Tadeusz Mazowiecki, the UN- appointed human rights investigator, declared when asked if he could continue his mission following the new allied plan, adopted last weekend: 'With difficulty. The gesture of Pontius Pilate does not suit me.'
The former Polish prime minister's comments came as Lord Owen, the EC mediator, uncharacteristically declined to answer questions when posing for photographers before talks at the UN in Geneva.
Lord Owen, who said on Monday he was 'facing a new situation following the Washington meeting', is said to be waiting for offers of another job with a profile comparable to that of his current mission - preferably in private industry. At his usually well-staffed press office in the UN building in New York an answering machine was switched on for the second day running.
Asked if the Washington accord was comparable to the appeasement at Munich in 1938, Mr Mazowiecki said in an interview with the Belgian newspaper Le Soir: 'Such analogies spring to mind. Especially as nothing has been said about ways of rectifying the abuses.'
One person who did not look ready to throw in the towel was Lord Owen's UN partner, Thorvald Stoltenberg, who gave up his job as Norwegian foreign minister to take up the Bosnia mission only three weeks ago. Mr Stoltenberg, soldiering on in a familiarisation tour of Zagreb yesterday, dismissed Belgrade's refusal to accept foreign border monitors as manoeuvring.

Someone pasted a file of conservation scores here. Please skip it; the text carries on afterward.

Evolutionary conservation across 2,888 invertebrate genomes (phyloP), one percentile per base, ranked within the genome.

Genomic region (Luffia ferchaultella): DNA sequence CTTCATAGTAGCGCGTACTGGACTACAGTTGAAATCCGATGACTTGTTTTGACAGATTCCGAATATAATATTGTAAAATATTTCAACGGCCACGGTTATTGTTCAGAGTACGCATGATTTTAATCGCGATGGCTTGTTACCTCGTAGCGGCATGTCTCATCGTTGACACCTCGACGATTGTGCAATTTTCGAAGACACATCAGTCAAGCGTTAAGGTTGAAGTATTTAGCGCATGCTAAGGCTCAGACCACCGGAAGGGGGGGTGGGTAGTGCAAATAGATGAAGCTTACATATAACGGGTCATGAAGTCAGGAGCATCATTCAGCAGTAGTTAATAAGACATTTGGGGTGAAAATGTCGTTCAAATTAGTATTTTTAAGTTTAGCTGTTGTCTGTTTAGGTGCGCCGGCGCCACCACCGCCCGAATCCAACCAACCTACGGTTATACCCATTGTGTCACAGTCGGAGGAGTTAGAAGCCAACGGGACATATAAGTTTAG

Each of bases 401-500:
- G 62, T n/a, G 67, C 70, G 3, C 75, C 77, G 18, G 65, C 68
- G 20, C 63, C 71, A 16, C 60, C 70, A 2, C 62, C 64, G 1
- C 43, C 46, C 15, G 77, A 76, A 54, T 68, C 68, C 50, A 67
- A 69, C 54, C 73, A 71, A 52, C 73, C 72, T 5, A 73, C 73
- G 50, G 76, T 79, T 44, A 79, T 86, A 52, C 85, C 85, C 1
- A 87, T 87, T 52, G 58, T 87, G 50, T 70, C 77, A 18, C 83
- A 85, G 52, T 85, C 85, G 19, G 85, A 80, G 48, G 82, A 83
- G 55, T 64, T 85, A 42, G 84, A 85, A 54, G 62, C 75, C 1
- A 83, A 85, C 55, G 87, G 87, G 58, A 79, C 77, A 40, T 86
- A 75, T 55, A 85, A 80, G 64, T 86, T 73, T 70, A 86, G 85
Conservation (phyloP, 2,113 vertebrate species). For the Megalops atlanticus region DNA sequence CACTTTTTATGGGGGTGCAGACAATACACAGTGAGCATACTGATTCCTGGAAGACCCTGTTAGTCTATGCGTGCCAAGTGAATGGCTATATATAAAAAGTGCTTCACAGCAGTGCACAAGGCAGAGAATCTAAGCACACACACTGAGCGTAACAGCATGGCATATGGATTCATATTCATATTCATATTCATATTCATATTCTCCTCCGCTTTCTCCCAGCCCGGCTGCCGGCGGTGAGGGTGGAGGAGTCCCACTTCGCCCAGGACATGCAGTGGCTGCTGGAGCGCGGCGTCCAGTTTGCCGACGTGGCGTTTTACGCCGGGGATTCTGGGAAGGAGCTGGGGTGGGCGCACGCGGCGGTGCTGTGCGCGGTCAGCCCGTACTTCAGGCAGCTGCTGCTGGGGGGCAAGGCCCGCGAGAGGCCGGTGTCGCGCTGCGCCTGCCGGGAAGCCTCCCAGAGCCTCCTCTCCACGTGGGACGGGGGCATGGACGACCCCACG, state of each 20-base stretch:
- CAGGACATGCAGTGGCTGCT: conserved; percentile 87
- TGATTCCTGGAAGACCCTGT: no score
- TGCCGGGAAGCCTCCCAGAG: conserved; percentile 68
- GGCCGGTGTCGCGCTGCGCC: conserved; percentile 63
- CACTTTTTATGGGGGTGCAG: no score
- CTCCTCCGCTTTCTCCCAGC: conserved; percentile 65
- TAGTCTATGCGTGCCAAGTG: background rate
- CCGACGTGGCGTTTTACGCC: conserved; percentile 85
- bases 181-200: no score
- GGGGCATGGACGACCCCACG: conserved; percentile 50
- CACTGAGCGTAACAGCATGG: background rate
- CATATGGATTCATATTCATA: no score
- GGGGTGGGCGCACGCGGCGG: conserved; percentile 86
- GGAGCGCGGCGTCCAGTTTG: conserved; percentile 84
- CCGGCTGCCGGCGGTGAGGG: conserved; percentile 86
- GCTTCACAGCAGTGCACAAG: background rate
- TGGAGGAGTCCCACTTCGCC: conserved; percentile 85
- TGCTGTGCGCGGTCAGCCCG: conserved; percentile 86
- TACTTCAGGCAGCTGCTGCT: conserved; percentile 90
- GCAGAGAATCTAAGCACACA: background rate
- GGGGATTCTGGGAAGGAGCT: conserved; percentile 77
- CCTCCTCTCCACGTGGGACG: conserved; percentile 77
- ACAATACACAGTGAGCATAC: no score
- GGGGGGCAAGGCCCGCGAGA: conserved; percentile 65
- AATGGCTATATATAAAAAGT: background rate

'I have seen this over and over again in my almost 40 years in international diplomacy, that you need enormous patience and persistence and you need what I call some sort of positive aggressiveness. You cannot just relax but (have) to go on.'
Norwegian sources said Mr Stoltenberg, who agonised before leaving the Norwegian government against the wishes of his Prime Minister, Gro Harlem Brundtland, could not expect a new cabinet position before the elections in September.Reuse content